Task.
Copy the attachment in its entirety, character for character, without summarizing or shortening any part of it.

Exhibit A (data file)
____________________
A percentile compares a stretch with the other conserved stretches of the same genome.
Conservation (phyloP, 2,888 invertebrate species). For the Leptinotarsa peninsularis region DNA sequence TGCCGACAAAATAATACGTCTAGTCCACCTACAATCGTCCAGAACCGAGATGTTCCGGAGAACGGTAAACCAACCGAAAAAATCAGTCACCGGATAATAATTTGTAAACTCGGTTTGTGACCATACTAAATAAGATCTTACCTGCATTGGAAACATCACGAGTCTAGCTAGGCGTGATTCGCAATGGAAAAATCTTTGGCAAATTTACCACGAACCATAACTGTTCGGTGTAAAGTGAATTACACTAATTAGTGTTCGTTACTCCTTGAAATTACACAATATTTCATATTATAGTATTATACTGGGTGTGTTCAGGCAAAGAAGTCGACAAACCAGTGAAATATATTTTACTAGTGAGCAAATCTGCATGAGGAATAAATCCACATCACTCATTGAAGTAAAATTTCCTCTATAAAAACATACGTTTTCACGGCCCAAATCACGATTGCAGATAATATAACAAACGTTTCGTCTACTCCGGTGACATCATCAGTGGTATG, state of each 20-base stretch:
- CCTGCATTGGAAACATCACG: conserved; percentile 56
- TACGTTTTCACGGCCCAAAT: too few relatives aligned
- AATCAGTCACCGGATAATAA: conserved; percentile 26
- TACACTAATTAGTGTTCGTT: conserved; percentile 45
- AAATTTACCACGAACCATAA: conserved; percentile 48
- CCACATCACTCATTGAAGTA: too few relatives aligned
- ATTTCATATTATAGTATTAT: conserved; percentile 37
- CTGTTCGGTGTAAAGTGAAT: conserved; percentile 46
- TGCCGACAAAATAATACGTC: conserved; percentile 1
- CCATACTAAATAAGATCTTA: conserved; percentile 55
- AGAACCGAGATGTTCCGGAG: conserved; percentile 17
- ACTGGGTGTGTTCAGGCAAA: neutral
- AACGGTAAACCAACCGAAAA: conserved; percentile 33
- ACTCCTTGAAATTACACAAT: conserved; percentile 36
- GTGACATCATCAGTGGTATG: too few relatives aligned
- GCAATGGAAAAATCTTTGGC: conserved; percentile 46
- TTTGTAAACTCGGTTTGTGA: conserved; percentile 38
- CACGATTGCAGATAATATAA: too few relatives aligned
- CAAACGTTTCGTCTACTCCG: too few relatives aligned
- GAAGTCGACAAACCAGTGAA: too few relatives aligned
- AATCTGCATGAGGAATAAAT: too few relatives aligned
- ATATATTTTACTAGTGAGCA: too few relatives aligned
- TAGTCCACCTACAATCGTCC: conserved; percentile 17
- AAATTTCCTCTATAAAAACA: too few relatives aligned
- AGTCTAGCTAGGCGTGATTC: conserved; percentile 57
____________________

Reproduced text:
A percentile compares a stretch with the other conserved stretches of the same genome.
Conservation (phyloP, 2,888 invertebrate species). For the Leptinotarsa peninsularis region DNA sequence TGCCGACAAAATAATACGTCTAGTCCACCTACAATCGTCCAGAACCGAGATGTTCCGGAGAACGGTAAACCAACCGAAAAAATCAGTCACCGGATAATAATTTGTAAACTCGGTTTGTGACCATACTAAATAAGATCTTACCTGCATTGGAAACATCACGAGTCTAGCTAGGCGTGATTCGCAATGGAAAAATCTTTGGCAAATTTACCACGAACCATAACTGTTCGGTGTAAAGTGAATTACACTAATTAGTGTTCGTTACTCCTTGAAATTACACAATATTTCATATTATAGTATTATACTGGGTGTGTTCAGGCAAAGAAGTCGACAAACCAGTGAAATATATTTTACTAGTGAGCAAATCTGCATGAGGAATAAATCCACATCACTCATTGAAGTAAAATTTCCTCTATAAAAACATACGTTTTCACGGCCCAAATCACGATTGCAGATAATATAACAAACGTTTCGTCTACTCCGGTGACATCATCAGTGGTATG, state of each 20-base stretch:
- CCTGCATTGGAAACATCACG: conserved; percentile 56
- TACGTTTTCACGGCCCAAAT: too few relatives aligned
- AATCAGTCACCGGATAATAA: conserved; percentile 26
- TACACTAATTAGTGTTCGTT: conserved; percentile 45
- AAATTTACCACGAACCATAA: conserved; percentile 48
- CCACATCACTCATTGAAGTA: too few relatives aligned
- ATTTCATATTATAGTATTAT: conserved; percentile 37
- CTGTTCGGTGTAAAGTGAAT: conserved; percentile 46
- TGCCGACAAAATAATACGTC: conserved; percentile 1
- CCATACTAAATAAGATCTTA: conserved; percentile 55
- AGAACCGAGATGTTCCGGAG: conserved; percentile 17
- ACTGGGTGTGTTCAGGCAAA: neutral
- AACGGTAAACCAACCGAAAA: conserved; percentile 33
- ACTCCTTGAAATTACACAAT: conserved; percentile 36
- GTGACATCATCAGTGGTATG: too few relatives aligned
- GCAATGGAAAAATCTTTGGC: conserved; percentile 46
- TTTGTAAACTCGGTTTGTGA: conserved; percentile 38
- CACGATTGCAGATAATATAA: too few relatives aligned
- CAAACGTTTCGTCTACTCCG: too few relatives aligned
- GAAGTCGACAAACCAGTGAA: too few relatives aligned
- AATCTGCATGAGGAATAAAT: too few relatives aligned
- ATATATTTTACTAGTGAGCA: too few relatives aligned
- TAGTCCACCTACAATCGTCC: conserved; percentile 17
- AAATTTCCTCTATAAAAACA: too few relatives aligned
- AGTCTAGCTAGGCGTGATTC: conserved; percentile 57